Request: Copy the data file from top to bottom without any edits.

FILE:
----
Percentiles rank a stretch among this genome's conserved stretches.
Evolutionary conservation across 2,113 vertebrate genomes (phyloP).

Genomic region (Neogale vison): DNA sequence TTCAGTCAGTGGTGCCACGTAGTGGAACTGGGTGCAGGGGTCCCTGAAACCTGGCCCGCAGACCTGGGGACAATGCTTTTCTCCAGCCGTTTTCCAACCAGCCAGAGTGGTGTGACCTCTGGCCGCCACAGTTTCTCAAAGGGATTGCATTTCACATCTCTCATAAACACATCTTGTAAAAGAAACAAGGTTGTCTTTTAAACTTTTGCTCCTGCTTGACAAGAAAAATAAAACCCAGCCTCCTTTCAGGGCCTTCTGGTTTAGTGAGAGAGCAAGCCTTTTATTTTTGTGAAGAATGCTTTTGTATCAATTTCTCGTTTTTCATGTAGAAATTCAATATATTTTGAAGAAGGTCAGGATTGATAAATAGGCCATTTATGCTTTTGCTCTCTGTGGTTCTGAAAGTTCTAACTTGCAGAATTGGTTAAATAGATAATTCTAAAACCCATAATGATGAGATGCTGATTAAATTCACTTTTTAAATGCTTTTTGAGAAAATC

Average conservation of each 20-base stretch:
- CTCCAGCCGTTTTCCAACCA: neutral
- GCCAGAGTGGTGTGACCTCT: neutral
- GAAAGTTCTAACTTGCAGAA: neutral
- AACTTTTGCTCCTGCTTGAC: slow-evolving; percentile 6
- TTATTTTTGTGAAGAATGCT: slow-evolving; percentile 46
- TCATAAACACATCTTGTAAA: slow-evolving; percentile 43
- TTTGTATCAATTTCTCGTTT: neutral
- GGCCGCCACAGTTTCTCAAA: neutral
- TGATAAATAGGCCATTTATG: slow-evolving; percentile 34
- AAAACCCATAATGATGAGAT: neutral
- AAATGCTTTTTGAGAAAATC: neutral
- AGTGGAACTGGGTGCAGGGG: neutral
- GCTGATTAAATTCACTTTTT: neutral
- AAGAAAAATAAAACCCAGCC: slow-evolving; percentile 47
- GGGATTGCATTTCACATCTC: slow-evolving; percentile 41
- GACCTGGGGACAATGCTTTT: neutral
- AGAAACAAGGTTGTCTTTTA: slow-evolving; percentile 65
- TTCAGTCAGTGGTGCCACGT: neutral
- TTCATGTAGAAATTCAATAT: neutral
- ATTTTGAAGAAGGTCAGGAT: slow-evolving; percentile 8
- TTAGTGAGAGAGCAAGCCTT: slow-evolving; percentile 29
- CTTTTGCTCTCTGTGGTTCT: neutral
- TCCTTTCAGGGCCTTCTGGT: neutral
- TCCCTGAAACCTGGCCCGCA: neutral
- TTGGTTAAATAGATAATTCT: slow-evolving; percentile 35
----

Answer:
Percentiles rank a stretch among this genome's conserved stretches.
Evolutionary conservation across 2,113 vertebrate genomes (phyloP).

Genomic region (Neogale vison): DNA sequence TTCAGTCAGTGGTGCCACGTAGTGGAACTGGGTGCAGGGGTCCCTGAAACCTGGCCCGCAGACCTGGGGACAATGCTTTTCTCCAGCCGTTTTCCAACCAGCCAGAGTGGTGTGACCTCTGGCCGCCACAGTTTCTCAAAGGGATTGCATTTCACATCTCTCATAAACACATCTTGTAAAAGAAACAAGGTTGTCTTTTAAACTTTTGCTCCTGCTTGACAAGAAAAATAAAACCCAGCCTCCTTTCAGGGCCTTCTGGTTTAGTGAGAGAGCAAGCCTTTTATTTTTGTGAAGAATGCTTTTGTATCAATTTCTCGTTTTTCATGTAGAAATTCAATATATTTTGAAGAAGGTCAGGATTGATAAATAGGCCATTTATGCTTTTGCTCTCTGTGGTTCTGAAAGTTCTAACTTGCAGAATTGGTTAAATAGATAATTCTAAAACCCATAATGATGAGATGCTGATTAAATTCACTTTTTAAATGCTTTTTGAGAAAATC

Average conservation of each 20-base stretch:
- CTCCAGCCGTTTTCCAACCA: neutral
- GCCAGAGTGGTGTGACCTCT: neutral
- GAAAGTTCTAACTTGCAGAA: neutral
- AACTTTTGCTCCTGCTTGAC: slow-evolving; percentile 6
- TTATTTTTGTGAAGAATGCT: slow-evolving; percentile 46
- TCATAAACACATCTTGTAAA: slow-evolving; percentile 43
- TTTGTATCAATTTCTCGTTT: neutral
- GGCCGCCACAGTTTCTCAAA: neutral
- TGATAAATAGGCCATTTATG: slow-evolving; percentile 34
- AAAACCCATAATGATGAGAT: neutral
- AAATGCTTTTTGAGAAAATC: neutral
- AGTGGAACTGGGTGCAGGGG: neutral
- GCTGATTAAATTCACTTTTT: neutral
- AAGAAAAATAAAACCCAGCC: slow-evolving; percentile 47
- GGGATTGCATTTCACATCTC: slow-evolving; percentile 41
- GACCTGGGGACAATGCTTTT: neutral
- AGAAACAAGGTTGTCTTTTA: slow-evolving; percentile 65
- TTCAGTCAGTGGTGCCACGT: neutral
- TTCATGTAGAAATTCAATAT: neutral
- ATTTTGAAGAAGGTCAGGAT: slow-evolving; percentile 8
- TTAGTGAGAGAGCAAGCCTT: slow-evolving; percentile 29
- CTTTTGCTCTCTGTGGTTCT: neutral
- TCCTTTCAGGGCCTTCTGGT: neutral
- TCCCTGAAACCTGGCCCGCA: neutral
- TTGGTTAAATAGATAATTCT: slow-evolving; percentile 35